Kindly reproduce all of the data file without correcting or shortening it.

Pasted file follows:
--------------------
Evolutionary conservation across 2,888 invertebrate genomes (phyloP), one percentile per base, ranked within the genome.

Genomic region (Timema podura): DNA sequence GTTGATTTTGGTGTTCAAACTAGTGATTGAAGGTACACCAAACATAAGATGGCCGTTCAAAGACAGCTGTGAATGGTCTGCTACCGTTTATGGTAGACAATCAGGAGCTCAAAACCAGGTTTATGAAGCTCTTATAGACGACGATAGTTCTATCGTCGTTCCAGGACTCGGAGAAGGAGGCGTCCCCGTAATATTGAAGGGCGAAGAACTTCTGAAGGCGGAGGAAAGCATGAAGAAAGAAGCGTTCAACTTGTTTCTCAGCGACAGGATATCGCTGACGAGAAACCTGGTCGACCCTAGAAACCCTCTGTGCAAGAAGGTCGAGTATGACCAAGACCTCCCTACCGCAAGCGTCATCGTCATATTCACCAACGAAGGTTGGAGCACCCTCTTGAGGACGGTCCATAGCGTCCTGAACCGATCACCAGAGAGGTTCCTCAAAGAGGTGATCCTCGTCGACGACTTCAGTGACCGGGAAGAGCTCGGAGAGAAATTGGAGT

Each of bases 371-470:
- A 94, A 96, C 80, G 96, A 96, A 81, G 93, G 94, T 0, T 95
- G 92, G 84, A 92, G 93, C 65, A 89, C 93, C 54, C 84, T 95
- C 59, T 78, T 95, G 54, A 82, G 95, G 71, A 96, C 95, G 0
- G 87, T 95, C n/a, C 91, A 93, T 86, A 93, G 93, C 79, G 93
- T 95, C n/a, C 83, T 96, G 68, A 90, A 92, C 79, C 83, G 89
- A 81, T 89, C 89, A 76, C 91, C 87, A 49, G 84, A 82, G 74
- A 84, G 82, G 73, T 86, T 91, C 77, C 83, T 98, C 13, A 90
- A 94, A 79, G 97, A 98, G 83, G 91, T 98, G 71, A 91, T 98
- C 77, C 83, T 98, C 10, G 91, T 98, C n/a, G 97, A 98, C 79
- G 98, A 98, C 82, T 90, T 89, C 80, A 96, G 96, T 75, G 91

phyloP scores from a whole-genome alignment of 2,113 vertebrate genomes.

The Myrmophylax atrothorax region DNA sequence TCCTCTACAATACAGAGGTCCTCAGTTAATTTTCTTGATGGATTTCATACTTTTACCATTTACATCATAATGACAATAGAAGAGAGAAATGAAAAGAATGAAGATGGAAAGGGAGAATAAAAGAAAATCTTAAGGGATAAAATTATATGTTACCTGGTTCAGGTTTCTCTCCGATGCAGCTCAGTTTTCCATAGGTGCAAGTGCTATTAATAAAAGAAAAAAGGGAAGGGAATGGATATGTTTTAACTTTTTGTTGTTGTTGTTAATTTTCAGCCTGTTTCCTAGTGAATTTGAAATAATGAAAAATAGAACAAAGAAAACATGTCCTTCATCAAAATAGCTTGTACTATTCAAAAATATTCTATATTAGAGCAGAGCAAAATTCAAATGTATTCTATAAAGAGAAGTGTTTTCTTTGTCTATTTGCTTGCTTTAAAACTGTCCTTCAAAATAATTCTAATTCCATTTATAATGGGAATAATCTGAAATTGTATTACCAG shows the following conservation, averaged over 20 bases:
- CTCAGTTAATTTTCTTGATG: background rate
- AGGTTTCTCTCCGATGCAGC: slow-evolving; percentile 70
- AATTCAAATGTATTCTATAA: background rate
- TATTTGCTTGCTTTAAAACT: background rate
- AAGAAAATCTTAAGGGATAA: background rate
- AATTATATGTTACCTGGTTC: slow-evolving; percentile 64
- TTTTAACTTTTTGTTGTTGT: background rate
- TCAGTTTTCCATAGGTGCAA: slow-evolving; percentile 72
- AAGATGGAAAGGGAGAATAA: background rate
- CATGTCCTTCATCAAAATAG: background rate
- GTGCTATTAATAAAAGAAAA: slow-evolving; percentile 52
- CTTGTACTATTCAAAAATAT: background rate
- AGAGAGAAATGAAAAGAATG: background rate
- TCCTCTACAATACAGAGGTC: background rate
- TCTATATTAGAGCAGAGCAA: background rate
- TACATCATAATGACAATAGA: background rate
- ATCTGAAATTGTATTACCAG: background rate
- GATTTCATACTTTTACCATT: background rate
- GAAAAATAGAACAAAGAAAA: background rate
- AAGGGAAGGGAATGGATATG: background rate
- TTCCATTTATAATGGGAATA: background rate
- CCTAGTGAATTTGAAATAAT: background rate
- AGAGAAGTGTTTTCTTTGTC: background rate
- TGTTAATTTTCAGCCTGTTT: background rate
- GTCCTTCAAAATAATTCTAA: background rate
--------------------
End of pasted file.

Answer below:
Evolutionary conservation across 2,888 invertebrate genomes (phyloP), one percentile per base, ranked within the genome.

Genomic region (Timema podura): DNA sequence GTTGATTTTGGTGTTCAAACTAGTGATTGAAGGTACACCAAACATAAGATGGCCGTTCAAAGACAGCTGTGAATGGTCTGCTACCGTTTATGGTAGACAATCAGGAGCTCAAAACCAGGTTTATGAAGCTCTTATAGACGACGATAGTTCTATCGTCGTTCCAGGACTCGGAGAAGGAGGCGTCCCCGTAATATTGAAGGGCGAAGAACTTCTGAAGGCGGAGGAAAGCATGAAGAAAGAAGCGTTCAACTTGTTTCTCAGCGACAGGATATCGCTGACGAGAAACCTGGTCGACCCTAGAAACCCTCTGTGCAAGAAGGTCGAGTATGACCAAGACCTCCCTACCGCAAGCGTCATCGTCATATTCACCAACGAAGGTTGGAGCACCCTCTTGAGGACGGTCCATAGCGTCCTGAACCGATCACCAGAGAGGTTCCTCAAAGAGGTGATCCTCGTCGACGACTTCAGTGACCGGGAAGAGCTCGGAGAGAAATTGGAGT

Each of bases 371-470:
- A 94, A 96, C 80, G 96, A 96, A 81, G 93, G 94, T 0, T 95
- G 92, G 84, A 92, G 93, C 65, A 89, C 93, C 54, C 84, T 95
- C 59, T 78, T 95, G 54, A 82, G 95, G 71, A 96, C 95, G 0
- G 87, T 95, C n/a, C 91, A 93, T 86, A 93, G 93, C 79, G 93
- T 95, C n/a, C 83, T 96, G 68, A 90, A 92, C 79, C 83, G 89
- A 81, T 89, C 89, A 76, C 91, C 87, A 49, G 84, A 82, G 74
- A 84, G 82, G 73, T 86, T 91, C 77, C 83, T 98, C 13, A 90
- A 94, A 79, G 97, A 98, G 83, G 91, T 98, G 71, A 91, T 98
- C 77, C 83, T 98, C 10, G 91, T 98, C n/a, G 97, A 98, C 79
- G 98, A 98, C 82, T 90, T 89, C 80, A 96, G 96, T 75, G 91

phyloP scores from a whole-genome alignment of 2,113 vertebrate genomes.

The Myrmophylax atrothorax region DNA sequence TCCTCTACAATACAGAGGTCCTCAGTTAATTTTCTTGATGGATTTCATACTTTTACCATTTACATCATAATGACAATAGAAGAGAGAAATGAAAAGAATGAAGATGGAAAGGGAGAATAAAAGAAAATCTTAAGGGATAAAATTATATGTTACCTGGTTCAGGTTTCTCTCCGATGCAGCTCAGTTTTCCATAGGTGCAAGTGCTATTAATAAAAGAAAAAAGGGAAGGGAATGGATATGTTTTAACTTTTTGTTGTTGTTGTTAATTTTCAGCCTGTTTCCTAGTGAATTTGAAATAATGAAAAATAGAACAAAGAAAACATGTCCTTCATCAAAATAGCTTGTACTATTCAAAAATATTCTATATTAGAGCAGAGCAAAATTCAAATGTATTCTATAAAGAGAAGTGTTTTCTTTGTCTATTTGCTTGCTTTAAAACTGTCCTTCAAAATAATTCTAATTCCATTTATAATGGGAATAATCTGAAATTGTATTACCAG shows the following conservation, averaged over 20 bases:
- CTCAGTTAATTTTCTTGATG: background rate
- AGGTTTCTCTCCGATGCAGC: slow-evolving; percentile 70
- AATTCAAATGTATTCTATAA: background rate
- TATTTGCTTGCTTTAAAACT: background rate
- AAGAAAATCTTAAGGGATAA: background rate
- AATTATATGTTACCTGGTTC: slow-evolving; percentile 64
- TTTTAACTTTTTGTTGTTGT: background rate
- TCAGTTTTCCATAGGTGCAA: slow-evolving; percentile 72
- AAGATGGAAAGGGAGAATAA: background rate
- CATGTCCTTCATCAAAATAG: background rate
- GTGCTATTAATAAAAGAAAA: slow-evolving; percentile 52
- CTTGTACTATTCAAAAATAT: background rate
- AGAGAGAAATGAAAAGAATG: background rate
- TCCTCTACAATACAGAGGTC: background rate
- TCTATATTAGAGCAGAGCAA: background rate
- TACATCATAATGACAATAGA: background rate
- ATCTGAAATTGTATTACCAG: background rate
- GATTTCATACTTTTACCATT: background rate
- GAAAAATAGAACAAAGAAAA: background rate
- AAGGGAAGGGAATGGATATG: background rate
- TTCCATTTATAATGGGAATA: background rate
- CCTAGTGAATTTGAAATAAT: background rate
- AGAGAAGTGTTTTCTTTGTC: background rate
- TGTTAATTTTCAGCCTGTTT: background rate
- GTCCTTCAAAATAATTCTAA: background rate